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COVID-19 and Forestry and Land Scotland

FLS has reduced its operations to felling that is contributing to essential business requirements to help keep Scotland ticking over. Our staff are working from home where possible; staff who are working continue to practise social distancing rigorously following Government and NHS guidance to keep safe.

Fresh air and being outdoors benefits physical and mental health and well-being, and for local visitors the majority of walking trails on Scotland’s national forests and land remain open. Be aware that staff cannot maintain our standard checks and maintenance. All our mountain biking trails and all car parks are closed.

All visitors are reminded to maintain social distance at all times.

Latest on COVID-19

If you're new to mountain biking some of the jargon might be a bit confusing. We've provided explanations of a few of the more common words you might hear below:


  • Full sus: a mountain bike with suspension systems at the front (in the forks) and rear. Short for ‘full suspension’.

  • Hard tail: a mountain bike with suspension at the front, rigid frame at the rear.

  • Granny ring: the smallest of the front chainrings, which comes in handy on the steepest climbs.

  • Granny gear: the lowest gear you can ride.

Trail types

  • Cross-country: usually a circuit of trail that includes a combination of singletrack and forest roads. Can include more exposed land. Often written as ‘XC’.

  • Downhill: a very steep, fast, technical course, black-graded, often ridden with a specialist bike. Often written as 'DH'.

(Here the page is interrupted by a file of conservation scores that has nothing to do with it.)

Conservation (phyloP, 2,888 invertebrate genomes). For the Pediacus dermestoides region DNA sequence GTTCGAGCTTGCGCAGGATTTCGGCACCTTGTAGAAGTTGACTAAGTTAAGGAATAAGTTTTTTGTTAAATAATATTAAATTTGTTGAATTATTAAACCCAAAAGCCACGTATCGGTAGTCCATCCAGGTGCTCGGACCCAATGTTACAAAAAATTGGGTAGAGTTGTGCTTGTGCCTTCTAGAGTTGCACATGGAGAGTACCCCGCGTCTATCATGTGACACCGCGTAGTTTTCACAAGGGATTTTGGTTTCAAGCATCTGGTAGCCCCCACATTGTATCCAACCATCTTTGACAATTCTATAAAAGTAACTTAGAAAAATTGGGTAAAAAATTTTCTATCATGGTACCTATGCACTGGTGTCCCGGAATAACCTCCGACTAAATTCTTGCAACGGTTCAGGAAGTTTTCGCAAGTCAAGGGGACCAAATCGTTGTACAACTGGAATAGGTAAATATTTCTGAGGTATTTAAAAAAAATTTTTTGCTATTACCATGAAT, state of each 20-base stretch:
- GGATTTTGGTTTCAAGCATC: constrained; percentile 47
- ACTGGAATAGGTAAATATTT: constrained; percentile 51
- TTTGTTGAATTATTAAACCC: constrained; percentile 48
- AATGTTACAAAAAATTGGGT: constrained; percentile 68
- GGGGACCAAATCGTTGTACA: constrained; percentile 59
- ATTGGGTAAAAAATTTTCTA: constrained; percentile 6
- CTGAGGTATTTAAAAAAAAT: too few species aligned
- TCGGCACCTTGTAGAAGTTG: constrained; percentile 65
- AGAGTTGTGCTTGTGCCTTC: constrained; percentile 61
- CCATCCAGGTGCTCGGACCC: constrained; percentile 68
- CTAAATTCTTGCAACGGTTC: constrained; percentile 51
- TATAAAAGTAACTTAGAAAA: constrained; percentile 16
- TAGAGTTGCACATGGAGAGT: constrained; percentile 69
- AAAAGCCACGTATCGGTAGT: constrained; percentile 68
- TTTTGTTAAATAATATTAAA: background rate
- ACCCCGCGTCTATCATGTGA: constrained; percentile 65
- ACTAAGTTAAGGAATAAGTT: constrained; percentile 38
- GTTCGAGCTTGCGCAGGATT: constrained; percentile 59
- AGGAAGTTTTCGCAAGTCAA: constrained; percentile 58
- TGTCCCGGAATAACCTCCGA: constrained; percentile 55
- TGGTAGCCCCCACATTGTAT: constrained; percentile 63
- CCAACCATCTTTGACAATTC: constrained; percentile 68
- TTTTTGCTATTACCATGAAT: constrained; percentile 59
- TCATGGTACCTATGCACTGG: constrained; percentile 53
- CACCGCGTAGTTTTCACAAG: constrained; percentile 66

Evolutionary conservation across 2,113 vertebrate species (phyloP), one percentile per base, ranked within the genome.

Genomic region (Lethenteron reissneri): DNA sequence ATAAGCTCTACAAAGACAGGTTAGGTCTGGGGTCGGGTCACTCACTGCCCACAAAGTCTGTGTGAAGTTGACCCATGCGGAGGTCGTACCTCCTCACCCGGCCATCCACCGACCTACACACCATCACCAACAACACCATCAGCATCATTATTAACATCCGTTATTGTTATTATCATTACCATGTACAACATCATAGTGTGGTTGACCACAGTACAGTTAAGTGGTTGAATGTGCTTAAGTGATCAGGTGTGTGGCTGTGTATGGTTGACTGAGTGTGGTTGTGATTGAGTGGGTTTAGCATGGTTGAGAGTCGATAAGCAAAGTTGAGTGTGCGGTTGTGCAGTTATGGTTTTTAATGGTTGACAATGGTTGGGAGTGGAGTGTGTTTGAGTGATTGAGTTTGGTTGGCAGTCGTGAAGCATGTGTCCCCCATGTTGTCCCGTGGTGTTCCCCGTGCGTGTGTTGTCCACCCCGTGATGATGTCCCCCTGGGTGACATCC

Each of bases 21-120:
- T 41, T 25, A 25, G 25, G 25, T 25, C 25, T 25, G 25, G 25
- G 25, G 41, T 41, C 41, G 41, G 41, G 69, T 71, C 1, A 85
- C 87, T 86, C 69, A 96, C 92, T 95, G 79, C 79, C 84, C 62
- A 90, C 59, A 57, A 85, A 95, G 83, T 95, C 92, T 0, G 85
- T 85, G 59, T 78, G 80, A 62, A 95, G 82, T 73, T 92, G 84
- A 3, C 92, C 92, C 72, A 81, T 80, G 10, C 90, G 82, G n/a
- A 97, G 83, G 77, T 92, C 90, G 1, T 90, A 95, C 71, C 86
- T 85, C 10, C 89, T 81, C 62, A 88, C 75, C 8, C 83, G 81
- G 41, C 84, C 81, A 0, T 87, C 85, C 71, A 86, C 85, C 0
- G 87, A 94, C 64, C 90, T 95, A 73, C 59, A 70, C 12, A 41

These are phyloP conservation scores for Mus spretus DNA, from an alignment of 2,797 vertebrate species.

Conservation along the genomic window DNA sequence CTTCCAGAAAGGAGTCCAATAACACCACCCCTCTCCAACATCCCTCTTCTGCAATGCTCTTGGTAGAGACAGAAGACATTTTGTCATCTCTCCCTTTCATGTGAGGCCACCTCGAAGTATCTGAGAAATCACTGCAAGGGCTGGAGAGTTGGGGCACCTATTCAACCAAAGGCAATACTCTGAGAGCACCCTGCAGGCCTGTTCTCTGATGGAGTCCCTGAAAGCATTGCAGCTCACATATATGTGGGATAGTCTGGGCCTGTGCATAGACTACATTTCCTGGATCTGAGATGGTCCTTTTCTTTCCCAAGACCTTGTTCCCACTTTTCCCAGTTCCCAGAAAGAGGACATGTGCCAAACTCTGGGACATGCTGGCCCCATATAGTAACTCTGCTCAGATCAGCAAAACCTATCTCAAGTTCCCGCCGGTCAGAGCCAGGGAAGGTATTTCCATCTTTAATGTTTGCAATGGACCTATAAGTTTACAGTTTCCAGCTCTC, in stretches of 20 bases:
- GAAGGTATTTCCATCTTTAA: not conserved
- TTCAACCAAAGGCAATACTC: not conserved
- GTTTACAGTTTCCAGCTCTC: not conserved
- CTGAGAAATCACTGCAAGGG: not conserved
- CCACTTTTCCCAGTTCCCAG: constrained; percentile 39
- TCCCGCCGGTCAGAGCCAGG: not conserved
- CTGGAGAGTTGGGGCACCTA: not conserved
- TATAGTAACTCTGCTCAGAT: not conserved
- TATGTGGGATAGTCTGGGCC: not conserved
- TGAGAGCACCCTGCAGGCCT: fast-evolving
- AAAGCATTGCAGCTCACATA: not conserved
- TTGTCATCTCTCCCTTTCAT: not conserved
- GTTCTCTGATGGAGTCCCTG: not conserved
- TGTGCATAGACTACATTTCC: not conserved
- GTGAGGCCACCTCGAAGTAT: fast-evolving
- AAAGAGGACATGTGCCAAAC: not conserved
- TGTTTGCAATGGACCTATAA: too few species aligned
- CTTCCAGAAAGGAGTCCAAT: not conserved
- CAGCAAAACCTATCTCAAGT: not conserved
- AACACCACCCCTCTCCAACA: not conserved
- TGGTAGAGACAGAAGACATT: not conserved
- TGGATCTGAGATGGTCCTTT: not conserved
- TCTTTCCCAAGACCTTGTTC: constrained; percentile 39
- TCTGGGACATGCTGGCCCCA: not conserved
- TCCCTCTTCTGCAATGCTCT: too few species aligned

• Freeride/fun park: areas of trail with lots of jumps, berms, camel bumps, drop-offs.

  • Singletrack: narrow trail of varying width, often through trees.

Trail features

  • Berm: a steeply banked corner which it’s possible to take at speed. Trails can be described as 'bermy'.

  • Bomb hole: a large crater-style hole.

  • Boulder garden/rock garden: a section of the trail strewn with stones and rocks.

  • Camel bumps: two jumps placed one after the other with a gap in between.

  • Double: see camel bumps.

  • Drop off: steep and sudden drop in the trail. Often a vertical drop down the side of a rock.

  • Gnarly: a section of trail that’s especially rough and rugged and often steep.

  • North Shore/timber trail: raised timber trails often referred to as 'North Shore' having originated in Canada, where mountain bike trails are built across boggy ground. Can take trail across loose or wet ground.

  • Off camber: opposite to a berm, when the slope hinders cornering at speed.

  • Powder run: dry, dusty stretch of trail.

  • Switchback: when the trail turns tightly on a climb and goes back on itself. Also known as a hairpin.

  • See-saw: just like in a play park, but for bikes - go slow in the middle to allow the see-saw to drop gently!

  • Skinny: a wooden beam, roughly 6 inches or less in width, raised off the ground.

  • Step down: a much less severe version of a drop-off.

  • Step up: a step in the trail that requires you to lift the front wheel first, quickly followed by the back wheel.

  • Tabletop: ramped bit of trail leading to a plateau, with a ramp down the other side – or two camel bumps with the gap between them filled in.

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